It was still only propaganda, of course — brainwashing. But as Roeland Loof, a Dutch fellow runner says in this New York Times article:
“In the U.S. and Europe, we’re as brainwashed as they are here.”
Is there a better or a worse? Hard to say, it always depends on who you are and where you look from.
That evening we finished with a nice hotpot dinner, drinking beer and local rice liquors, before heading to a microbrewery for more beers. Finally, we were brought back to the hotel where everyone drank at the bar until one in the morning when the waiters kicked us out. It was the North Korean experience, at least as much as foreigners are able to get.
The Sightseeing Day
The last day was spent mostly on one activity, a two hour bus ride down to the South Korean border and a visit to the DMZ (the demilitarized zone between the North and the South). The road seemed to be the only paved road outside the city and no cyclists or pedestrians were allowed on it. There was no fence, but we were able to see members of the rural population quietly walking or cycling on parallel dust roads.
Sometimes you could see a person actually cleaning the road.
Despite the maintenance, however, the road was in a horrible condition and I was fortunate (or wise) that I had chosen the middle section of the bus. The other runners sitting at the front and back of the bus found the bouncy ride to be much less enjoyable, on account of the shitty roads.
We eventually made it safely to the border, visited a souvenir shop and bought some memorabilia, before we were escorted to an area comprised of several buildings adjacent to the actual border. This, of course, was home those famous blue houses, where the soldiers from the North and the South stare each other out across the demarcation line.
We saw the flags of each Nation, smoked cigarettes, and took some selfies at one of the world’s most hotly contested pieces of real estate.
While in the south of North Korea, we also visited Kaesong, a special city where there is, believe it or not, some cross-border exchange going on. It’s an industrial zone, but tourism also seems to be big there, in relative terms. Kaesong is famous for its Koryo museum and its ginseng produce, and we had the chance to buy some ginseng products and more stamps before we had a decent lunch in a designated restaurant for tourists.
Driving to the restaurant, we saw hardly any cars, only people on bicycles moving sacks of rice, kids with schoolbags on their backs, and others washing clothes in dirty rivers or loitering at intersections. A fairly simple life for one of Korea’s biggest cities.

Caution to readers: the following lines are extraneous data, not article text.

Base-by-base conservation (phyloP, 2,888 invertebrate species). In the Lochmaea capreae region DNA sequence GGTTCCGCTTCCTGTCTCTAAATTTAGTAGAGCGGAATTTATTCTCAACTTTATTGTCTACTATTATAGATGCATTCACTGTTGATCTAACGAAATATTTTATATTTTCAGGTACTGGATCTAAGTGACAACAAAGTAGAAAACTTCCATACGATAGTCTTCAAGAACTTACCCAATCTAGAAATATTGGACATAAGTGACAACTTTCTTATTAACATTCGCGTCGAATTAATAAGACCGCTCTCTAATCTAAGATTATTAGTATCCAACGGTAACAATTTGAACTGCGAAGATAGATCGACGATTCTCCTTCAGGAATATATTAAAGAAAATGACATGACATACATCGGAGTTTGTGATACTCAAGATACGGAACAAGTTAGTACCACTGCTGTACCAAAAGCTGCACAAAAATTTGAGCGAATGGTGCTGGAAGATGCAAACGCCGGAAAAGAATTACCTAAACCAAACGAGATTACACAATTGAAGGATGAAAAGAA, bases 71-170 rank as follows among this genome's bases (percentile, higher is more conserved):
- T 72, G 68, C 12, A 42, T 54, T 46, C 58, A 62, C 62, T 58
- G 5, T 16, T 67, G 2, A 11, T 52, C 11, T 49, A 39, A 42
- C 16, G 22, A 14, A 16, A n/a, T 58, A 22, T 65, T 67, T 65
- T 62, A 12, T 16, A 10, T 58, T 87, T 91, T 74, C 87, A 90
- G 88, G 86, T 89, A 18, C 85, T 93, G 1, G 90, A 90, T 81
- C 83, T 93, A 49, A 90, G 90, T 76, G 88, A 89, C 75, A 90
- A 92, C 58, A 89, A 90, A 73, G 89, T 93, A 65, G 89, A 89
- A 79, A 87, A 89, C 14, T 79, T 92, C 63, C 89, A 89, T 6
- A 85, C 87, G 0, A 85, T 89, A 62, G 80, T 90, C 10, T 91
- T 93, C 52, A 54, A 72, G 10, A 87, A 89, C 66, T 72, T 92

After lunch, we made our way back to the capital, where we then had the chance to take the metro from one station to another. Pyongyang’s metro is the deepest in the world, according to Ms. Lee — 100 meters or more, and its 17 stations are all designed uniquely for their location. That was the last thing we got to see before calling it a day, and heading back to our rooms to rest for our 8 a.m. flight back to civilization.
Running the Marathon in North Korea helped me form my own opinion about a country and a people so prominently featured in the world press, yet so inaccessible to the vast majority of us. I was surprised to find Pyongyang to be quite a modern city — even despite its lack of widespread electricity and transportation.
I saw a few new luxury cars like S-class Mercedes and Audi Q7s, which seems to indicate some movement towards a system similar to China’s communist one, with capitalist features.
Overall, I felt as if I was teleported into the 1950s, with little electricity, and even fewer modern conveniences, but the strongest image, for me, remains the countless people walking the streets aimlessly toward an uncertain destiny. The people I saw looked well fed, properly dressed and generally not very interested in foreigners, which really surprised me.
At one point during the trip, my neighbour on the bus asked, “Do you think they are happy? They just look so serious.” Did they look happy? I don’t know. What is happiness, anyway? And for the people of North Korea, their lives are all they know.
So this is where I park my North Korean experience for now. For the immediate future, I am content to just keep reading and learning about this enigmatic country. I hope that in time, the people I saw walking along the roads will find their destinations. Especially the kids who gave me high-fives along the run.